Oh. I love this. Ok, just putting out there, this is really, really weird, but my nose is so jaded, I love it. It smells like a thick explosion of petals, and musky buttery popcorn. The buttery popcorn fades more  to a buttery, yellow vanilla after about 2-3 min, but it's still gorgeous.

It's definitely a luxurious scent, and somehow, this scent really evokes the colour yellow. It's a heavier sort of scent, but still delicate and young. I definitely recommend it for people who like heavier, muskier florals but still want to keep it young –it's a scent I see on someone in their mid-20s.

After about 20 min, the scent lightens up on me to the point where it still feels buttery, but it's also cool and milky at the same time. When initially, it makes me think of demure girls in layers of chiffon, now I'm thinking of someone more seductive. This is cool, seductive, and dangerous buttery florals. It's such a weird combination but I love it!

If I'm picking a picture to capture this scent, this is it:

You know she can strangle you with those ribbons..
Image courtesy of Maria Bashko

TL;DR: Cool, seductive, and dangerous buttery florals.

Final Verdict: Love

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The Sea Wolf 

"Head notes: rum liqueur, Amaretto, licorice, sweet cinnamon, black pepper, Patchouli."

This smells like a very familiar taffy sort of candy on me. I'm trying to figure it out. Oh. I got it. Fruit Roll Ups and Gushers. It smells like a perfumed version of the dark purple Fruit Roll Ups or Gushers. There's a bit of a zesty orange soda, but my skin is not amping it up at all.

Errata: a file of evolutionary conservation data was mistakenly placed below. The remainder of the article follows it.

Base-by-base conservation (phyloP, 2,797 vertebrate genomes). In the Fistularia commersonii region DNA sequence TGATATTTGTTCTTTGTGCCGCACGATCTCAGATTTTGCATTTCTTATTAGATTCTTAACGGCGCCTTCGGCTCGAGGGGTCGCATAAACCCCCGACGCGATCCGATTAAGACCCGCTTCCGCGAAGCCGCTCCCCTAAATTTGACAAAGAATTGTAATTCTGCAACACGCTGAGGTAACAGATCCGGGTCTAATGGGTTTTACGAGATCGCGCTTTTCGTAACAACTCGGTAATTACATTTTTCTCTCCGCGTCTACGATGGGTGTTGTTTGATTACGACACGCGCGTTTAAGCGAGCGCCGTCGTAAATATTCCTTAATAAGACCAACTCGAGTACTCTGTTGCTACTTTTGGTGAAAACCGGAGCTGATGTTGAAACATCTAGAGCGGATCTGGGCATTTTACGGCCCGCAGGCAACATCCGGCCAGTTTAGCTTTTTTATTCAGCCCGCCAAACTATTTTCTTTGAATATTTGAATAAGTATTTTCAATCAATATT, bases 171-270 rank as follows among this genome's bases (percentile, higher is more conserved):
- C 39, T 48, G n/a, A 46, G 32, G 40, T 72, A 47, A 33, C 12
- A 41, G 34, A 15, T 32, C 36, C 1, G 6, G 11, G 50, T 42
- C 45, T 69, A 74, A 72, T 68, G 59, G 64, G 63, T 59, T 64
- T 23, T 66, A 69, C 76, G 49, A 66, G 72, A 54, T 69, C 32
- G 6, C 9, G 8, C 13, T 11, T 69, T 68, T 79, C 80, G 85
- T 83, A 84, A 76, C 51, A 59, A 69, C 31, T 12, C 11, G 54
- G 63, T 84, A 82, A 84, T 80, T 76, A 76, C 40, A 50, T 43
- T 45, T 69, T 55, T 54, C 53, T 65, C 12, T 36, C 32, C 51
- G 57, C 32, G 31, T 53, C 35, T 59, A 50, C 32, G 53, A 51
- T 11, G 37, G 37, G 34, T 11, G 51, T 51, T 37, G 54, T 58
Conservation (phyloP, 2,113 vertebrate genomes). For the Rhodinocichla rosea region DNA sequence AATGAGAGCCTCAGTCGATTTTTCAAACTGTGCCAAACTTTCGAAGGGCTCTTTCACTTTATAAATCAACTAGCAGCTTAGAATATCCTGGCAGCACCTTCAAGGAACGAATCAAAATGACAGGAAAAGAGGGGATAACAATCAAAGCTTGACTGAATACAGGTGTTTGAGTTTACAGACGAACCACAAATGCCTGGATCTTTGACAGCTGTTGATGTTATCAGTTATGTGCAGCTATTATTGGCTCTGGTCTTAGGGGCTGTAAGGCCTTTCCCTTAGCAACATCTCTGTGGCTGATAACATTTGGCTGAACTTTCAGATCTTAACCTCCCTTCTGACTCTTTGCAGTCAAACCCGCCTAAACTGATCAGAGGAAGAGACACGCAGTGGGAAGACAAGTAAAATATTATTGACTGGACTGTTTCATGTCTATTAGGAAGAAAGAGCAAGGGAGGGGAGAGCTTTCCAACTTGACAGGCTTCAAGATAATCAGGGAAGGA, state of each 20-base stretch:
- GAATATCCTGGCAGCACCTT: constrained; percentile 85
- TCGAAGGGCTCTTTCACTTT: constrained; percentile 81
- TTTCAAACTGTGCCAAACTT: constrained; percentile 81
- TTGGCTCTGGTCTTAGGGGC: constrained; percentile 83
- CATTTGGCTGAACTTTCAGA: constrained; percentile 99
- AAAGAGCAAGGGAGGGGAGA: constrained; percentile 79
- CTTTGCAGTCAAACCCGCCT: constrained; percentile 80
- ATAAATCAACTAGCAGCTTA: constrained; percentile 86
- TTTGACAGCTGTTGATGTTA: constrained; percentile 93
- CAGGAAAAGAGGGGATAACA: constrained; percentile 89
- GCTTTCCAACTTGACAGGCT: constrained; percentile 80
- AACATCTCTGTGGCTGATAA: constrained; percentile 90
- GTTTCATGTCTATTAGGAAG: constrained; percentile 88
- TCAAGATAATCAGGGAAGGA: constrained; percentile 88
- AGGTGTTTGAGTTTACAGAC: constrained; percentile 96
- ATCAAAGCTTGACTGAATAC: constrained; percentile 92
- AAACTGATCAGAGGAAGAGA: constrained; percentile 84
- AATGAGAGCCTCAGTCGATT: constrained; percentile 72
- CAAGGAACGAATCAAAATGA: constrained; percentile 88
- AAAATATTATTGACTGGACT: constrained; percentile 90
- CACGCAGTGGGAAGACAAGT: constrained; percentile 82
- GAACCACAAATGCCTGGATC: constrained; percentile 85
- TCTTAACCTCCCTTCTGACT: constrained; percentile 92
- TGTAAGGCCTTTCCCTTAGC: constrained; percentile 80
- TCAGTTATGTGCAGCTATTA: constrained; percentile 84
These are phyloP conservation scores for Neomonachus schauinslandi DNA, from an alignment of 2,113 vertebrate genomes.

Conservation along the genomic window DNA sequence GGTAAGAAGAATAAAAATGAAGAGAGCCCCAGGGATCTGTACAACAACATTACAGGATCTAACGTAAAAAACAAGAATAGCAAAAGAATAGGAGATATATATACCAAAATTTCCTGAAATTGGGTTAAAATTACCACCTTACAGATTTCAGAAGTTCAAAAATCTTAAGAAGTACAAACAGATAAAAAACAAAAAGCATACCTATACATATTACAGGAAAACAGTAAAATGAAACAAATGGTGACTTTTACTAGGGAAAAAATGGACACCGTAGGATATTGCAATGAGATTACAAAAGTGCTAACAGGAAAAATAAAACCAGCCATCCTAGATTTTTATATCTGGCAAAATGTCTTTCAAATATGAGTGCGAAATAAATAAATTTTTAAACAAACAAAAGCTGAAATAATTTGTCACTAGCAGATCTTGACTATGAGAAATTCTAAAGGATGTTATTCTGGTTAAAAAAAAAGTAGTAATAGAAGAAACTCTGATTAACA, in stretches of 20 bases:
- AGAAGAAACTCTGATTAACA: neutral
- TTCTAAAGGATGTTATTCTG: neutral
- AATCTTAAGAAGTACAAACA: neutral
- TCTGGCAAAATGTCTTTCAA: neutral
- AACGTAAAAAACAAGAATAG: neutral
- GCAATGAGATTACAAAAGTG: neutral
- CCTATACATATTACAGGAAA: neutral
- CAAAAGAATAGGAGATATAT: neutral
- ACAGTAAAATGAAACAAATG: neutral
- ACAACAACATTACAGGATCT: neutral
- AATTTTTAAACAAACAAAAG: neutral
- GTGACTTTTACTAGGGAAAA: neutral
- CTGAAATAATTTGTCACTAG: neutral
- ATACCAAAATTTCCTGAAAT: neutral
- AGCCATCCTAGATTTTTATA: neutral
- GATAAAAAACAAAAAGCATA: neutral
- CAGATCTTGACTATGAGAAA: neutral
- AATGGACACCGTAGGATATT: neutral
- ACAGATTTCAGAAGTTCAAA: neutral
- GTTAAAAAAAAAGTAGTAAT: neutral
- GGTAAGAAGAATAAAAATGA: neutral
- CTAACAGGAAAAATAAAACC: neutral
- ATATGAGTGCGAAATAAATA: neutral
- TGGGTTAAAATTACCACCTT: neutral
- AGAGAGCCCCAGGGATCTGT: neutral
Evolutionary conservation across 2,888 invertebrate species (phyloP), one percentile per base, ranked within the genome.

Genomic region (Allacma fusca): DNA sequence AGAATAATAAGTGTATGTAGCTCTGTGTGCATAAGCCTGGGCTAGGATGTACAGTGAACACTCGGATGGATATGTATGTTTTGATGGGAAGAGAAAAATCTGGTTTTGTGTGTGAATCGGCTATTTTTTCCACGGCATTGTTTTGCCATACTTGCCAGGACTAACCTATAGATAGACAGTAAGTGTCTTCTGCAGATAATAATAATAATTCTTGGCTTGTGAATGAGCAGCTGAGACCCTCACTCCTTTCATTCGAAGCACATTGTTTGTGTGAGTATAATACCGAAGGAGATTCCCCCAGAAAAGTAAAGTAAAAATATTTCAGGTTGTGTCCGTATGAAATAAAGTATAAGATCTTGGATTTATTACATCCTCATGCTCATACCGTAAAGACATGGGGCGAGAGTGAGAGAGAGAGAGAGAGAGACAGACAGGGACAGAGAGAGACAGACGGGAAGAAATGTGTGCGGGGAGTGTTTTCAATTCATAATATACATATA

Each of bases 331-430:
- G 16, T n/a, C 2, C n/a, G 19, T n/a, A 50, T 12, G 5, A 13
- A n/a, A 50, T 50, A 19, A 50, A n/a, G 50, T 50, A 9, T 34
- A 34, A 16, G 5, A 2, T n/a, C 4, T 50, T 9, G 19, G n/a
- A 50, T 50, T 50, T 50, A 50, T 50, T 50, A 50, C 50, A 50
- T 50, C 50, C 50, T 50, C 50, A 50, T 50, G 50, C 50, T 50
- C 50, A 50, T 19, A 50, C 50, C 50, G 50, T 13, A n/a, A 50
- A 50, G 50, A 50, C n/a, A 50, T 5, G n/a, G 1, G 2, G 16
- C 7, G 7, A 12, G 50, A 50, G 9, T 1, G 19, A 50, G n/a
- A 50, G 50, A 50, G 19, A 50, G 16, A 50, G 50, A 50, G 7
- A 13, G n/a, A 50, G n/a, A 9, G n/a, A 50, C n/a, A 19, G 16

It starts smelling like one of those generic citrus autumn candles to me by 20 min, so I'm not a fan. I mean, it's objectively a pretty scent, but it reminds me too much of a common Yankee candle and I smell it so often in malls all over America September onwards, that I can't get too excited over it.

TL;DR: Fruit Roll Ups/Gushers turning into Autumn candles.

Final Verdict: Ok

Overview: Maybe the booze, cinnamon and licorice just takes over on my skin, turning this scent into an Autumn candle scent.

Monday, May 2, 2016

Tutorial: DIY Low Commitment Rainbow Highlighter

If you guys are planning on just using a rainbow highlighter for a one off event and don't want to pay $20+ for it or DIY it, here's a really easy way of doing it!




1. Pick your eyeshadows/pigments/micas of choice. If you're using a pressed eyeshadow, scrub hard until you create a lot of powder. 

2. Collect the fall out on your brush

3. Brush it onto your flat, stippling brush in a rainbow layer

4. Swipe once on your face. That's it!

Saturday, April 30, 2016

DIY: Lazy Highlighter-Blush-Contour Combo

Yes, I've seen the rainbow highlighter trend, and while I'm in LOVE with it, it's just not practical for my face. So what I made instead is a Highlighter-Blush-Contour Combo. Check it out!







So here's how to do it. What you'll need is just: